The electoral process, owing to the childish nature and behaviorof the public, is expensive, and is really paid for by the public in elevated prices.Much is at stake in the public policy that will be made by officeholders--who willpay most of the taxes in an increasingly expensive welfare-warfare state, who willget contracts of $100 million, $500 million, $1 billion, where $200-million roadsand dams will go and where they won't go, etc. This is obviously a game (as mostparticipants see it) for big stakes, far from the pitifully petty concerns of theelectorate about the religion of the candidates, whether they are divorced and whetherthey are hetero-, homo-, bi- or a-sexual.
As the public has the franchise, almost without restrictionexcept for Negroes, if it does not like the way matters are arranged all some eightymillion members of the labor force need do is (1) participate intelligently in allprimaries and (2) contribute about $5 a year to their party, amounting to about $400million a year in all. If it did this, the public might have more to say in determiningpolicy--if it knew anything at all about policy.
This is an easy prescription but hard to apply to an enginewith some eighty million separate parts. Not only does the public consist of manyparts but many of these parts are mutually and irrationally antagonistic on groundsirrelevant to the welfare of each. Their various ethnic, religious, nationalistic,regional, occupational, class, caste and cultural differences have in most casesnothing to do with their personal and mutual welfare. Yet they enjoy indulging theseirrelevant infantile predilections as though they mattered--and politicians are solicitouslyattentive. Where the constituency would not like a Ruritanian on the ticket thereis no Ruritanian. Where a Ruritanian would help, there he is. Is he pro-bono publico?Maybe yes, maybe no, but it is electorally irrelevant. And so with all other types.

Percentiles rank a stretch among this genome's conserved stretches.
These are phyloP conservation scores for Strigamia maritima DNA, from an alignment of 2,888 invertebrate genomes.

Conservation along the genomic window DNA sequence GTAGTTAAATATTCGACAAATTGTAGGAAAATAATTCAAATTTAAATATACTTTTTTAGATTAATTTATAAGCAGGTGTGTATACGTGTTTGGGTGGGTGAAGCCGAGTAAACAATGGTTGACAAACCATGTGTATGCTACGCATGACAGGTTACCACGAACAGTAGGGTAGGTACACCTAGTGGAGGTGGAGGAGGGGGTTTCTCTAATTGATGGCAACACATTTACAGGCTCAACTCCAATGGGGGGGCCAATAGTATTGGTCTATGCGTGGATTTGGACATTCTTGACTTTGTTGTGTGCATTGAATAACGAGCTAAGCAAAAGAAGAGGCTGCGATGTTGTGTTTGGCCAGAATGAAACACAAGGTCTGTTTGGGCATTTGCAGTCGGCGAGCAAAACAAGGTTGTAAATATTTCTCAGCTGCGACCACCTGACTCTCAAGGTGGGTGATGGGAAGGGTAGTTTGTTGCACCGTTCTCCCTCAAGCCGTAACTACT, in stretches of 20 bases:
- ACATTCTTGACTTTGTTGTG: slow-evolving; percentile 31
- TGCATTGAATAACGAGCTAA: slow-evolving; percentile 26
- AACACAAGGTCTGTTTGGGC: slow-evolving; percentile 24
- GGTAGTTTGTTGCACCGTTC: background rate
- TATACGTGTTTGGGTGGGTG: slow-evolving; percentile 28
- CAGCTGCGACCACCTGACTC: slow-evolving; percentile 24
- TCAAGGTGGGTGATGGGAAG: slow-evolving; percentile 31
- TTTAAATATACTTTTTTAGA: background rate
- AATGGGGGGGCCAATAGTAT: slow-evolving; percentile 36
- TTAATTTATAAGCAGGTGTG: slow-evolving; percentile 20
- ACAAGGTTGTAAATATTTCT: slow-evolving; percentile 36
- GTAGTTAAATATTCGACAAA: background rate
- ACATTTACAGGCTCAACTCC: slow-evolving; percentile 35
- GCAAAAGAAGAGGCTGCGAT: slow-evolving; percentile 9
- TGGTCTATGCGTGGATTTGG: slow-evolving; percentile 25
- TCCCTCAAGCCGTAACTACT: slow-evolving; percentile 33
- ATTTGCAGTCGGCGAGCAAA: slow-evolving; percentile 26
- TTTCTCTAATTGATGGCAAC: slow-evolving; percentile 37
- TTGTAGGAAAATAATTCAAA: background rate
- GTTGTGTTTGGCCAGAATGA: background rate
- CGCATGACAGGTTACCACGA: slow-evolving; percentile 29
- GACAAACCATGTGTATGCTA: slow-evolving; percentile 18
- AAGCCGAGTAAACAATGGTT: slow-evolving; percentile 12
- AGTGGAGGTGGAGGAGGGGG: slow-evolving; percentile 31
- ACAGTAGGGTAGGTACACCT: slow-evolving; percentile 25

If the voters participated intelligently in the primaries, theirspokesmen would need to find truly representative candidates--not too easy to do.Most likely persons would turn them down for more agreeable pastures.
In any event, the rank-and-file citizen prefers to accept theready-made pre-financed, pre-fixed parties, in which in most cases he is permanentlyenrolled as in a religious brotherhood. Most voters ploddingly vote straight tickets,for one party, year after year. They are, as anyone can see, creatures of easy habitwith little genuine political discernment. One can count most of their votes in advance.Politicians do.